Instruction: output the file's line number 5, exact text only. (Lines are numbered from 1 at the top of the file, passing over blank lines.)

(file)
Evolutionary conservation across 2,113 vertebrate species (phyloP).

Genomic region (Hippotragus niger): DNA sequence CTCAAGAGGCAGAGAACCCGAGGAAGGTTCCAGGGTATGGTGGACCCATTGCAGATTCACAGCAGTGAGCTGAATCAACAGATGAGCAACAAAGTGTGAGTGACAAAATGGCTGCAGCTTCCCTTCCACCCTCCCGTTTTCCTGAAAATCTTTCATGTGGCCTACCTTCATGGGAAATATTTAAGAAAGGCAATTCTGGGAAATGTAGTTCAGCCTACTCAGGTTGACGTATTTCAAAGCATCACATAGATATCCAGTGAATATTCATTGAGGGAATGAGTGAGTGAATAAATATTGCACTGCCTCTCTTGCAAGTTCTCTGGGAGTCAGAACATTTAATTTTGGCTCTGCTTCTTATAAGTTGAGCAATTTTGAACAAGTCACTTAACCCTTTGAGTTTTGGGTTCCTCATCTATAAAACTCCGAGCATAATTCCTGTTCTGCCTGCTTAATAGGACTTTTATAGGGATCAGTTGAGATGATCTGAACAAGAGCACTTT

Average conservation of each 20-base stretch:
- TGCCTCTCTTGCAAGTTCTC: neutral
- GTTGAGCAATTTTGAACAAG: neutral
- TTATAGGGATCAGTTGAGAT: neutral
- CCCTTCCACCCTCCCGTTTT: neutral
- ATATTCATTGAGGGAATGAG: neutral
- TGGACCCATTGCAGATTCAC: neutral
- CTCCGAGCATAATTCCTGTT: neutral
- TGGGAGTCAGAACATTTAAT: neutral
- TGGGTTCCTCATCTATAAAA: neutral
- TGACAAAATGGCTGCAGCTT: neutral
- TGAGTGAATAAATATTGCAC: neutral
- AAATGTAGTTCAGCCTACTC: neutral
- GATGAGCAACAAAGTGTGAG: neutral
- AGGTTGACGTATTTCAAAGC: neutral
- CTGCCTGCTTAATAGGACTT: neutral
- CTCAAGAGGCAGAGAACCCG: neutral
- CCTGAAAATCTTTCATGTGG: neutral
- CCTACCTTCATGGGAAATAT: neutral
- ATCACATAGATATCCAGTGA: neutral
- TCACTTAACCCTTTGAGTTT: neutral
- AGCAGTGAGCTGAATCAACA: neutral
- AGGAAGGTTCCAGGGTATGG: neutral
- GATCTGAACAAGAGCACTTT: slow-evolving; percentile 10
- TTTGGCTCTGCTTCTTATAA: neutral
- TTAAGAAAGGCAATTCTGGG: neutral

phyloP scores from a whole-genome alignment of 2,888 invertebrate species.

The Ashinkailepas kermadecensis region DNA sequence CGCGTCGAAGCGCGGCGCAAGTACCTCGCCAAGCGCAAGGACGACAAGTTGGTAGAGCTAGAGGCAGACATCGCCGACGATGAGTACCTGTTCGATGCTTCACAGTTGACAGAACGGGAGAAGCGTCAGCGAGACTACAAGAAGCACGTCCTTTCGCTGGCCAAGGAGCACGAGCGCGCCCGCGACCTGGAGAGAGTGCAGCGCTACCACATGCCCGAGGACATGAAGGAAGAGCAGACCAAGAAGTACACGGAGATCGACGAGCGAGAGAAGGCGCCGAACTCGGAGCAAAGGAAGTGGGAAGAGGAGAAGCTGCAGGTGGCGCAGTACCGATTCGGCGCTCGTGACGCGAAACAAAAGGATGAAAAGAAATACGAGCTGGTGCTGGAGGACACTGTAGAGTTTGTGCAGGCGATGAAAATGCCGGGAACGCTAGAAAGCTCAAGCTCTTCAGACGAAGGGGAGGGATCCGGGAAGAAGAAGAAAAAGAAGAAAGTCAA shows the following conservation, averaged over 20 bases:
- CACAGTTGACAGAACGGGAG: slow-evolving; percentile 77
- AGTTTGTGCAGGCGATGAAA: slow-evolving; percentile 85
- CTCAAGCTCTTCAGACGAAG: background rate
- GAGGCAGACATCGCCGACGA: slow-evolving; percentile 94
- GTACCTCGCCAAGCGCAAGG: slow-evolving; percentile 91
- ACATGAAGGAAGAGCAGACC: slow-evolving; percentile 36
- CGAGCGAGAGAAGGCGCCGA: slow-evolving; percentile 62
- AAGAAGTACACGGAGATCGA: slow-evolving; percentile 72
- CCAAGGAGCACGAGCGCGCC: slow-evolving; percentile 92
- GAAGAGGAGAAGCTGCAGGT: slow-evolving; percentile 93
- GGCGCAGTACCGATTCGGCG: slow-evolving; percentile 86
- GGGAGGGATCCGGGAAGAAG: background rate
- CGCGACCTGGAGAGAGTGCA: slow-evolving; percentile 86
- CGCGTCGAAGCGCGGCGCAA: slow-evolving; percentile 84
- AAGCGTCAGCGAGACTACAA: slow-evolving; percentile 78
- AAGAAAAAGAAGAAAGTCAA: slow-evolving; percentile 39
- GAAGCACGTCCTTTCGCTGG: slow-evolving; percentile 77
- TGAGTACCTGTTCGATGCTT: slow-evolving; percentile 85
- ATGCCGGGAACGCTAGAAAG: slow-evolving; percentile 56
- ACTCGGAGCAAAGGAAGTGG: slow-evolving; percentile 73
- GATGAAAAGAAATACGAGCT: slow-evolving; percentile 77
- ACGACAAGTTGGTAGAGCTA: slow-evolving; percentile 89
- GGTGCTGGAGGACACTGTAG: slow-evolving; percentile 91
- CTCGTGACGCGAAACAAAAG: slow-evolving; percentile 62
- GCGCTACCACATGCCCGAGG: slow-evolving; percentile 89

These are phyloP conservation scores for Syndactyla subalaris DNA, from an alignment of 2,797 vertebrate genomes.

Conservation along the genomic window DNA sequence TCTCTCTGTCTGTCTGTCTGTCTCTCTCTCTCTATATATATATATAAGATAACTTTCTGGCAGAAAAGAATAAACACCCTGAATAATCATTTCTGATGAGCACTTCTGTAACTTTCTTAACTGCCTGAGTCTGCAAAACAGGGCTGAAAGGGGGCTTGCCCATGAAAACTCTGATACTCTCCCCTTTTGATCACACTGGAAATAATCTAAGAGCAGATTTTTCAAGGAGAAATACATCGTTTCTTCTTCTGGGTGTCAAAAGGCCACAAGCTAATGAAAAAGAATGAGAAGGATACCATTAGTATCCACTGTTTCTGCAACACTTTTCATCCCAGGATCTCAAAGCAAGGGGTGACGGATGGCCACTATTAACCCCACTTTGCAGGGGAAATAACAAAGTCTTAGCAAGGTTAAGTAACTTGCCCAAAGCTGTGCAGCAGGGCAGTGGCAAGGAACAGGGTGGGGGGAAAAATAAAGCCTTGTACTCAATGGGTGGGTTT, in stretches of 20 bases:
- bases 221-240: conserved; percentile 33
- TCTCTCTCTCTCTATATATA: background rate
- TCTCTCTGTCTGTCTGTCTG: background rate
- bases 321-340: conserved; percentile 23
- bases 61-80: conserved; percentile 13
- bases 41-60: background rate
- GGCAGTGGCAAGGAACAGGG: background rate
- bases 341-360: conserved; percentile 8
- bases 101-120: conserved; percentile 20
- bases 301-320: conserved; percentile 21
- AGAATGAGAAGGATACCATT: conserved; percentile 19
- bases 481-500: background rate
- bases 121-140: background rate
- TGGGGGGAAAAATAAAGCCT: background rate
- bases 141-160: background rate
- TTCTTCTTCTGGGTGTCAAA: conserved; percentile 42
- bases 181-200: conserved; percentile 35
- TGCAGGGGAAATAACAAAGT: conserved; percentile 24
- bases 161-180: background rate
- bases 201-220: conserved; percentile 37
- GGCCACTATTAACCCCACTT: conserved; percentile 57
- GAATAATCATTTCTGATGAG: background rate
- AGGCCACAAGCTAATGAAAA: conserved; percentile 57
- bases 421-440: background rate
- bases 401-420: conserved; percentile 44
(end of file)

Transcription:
- GTTGAGCAATTTTGAACAAG: neutral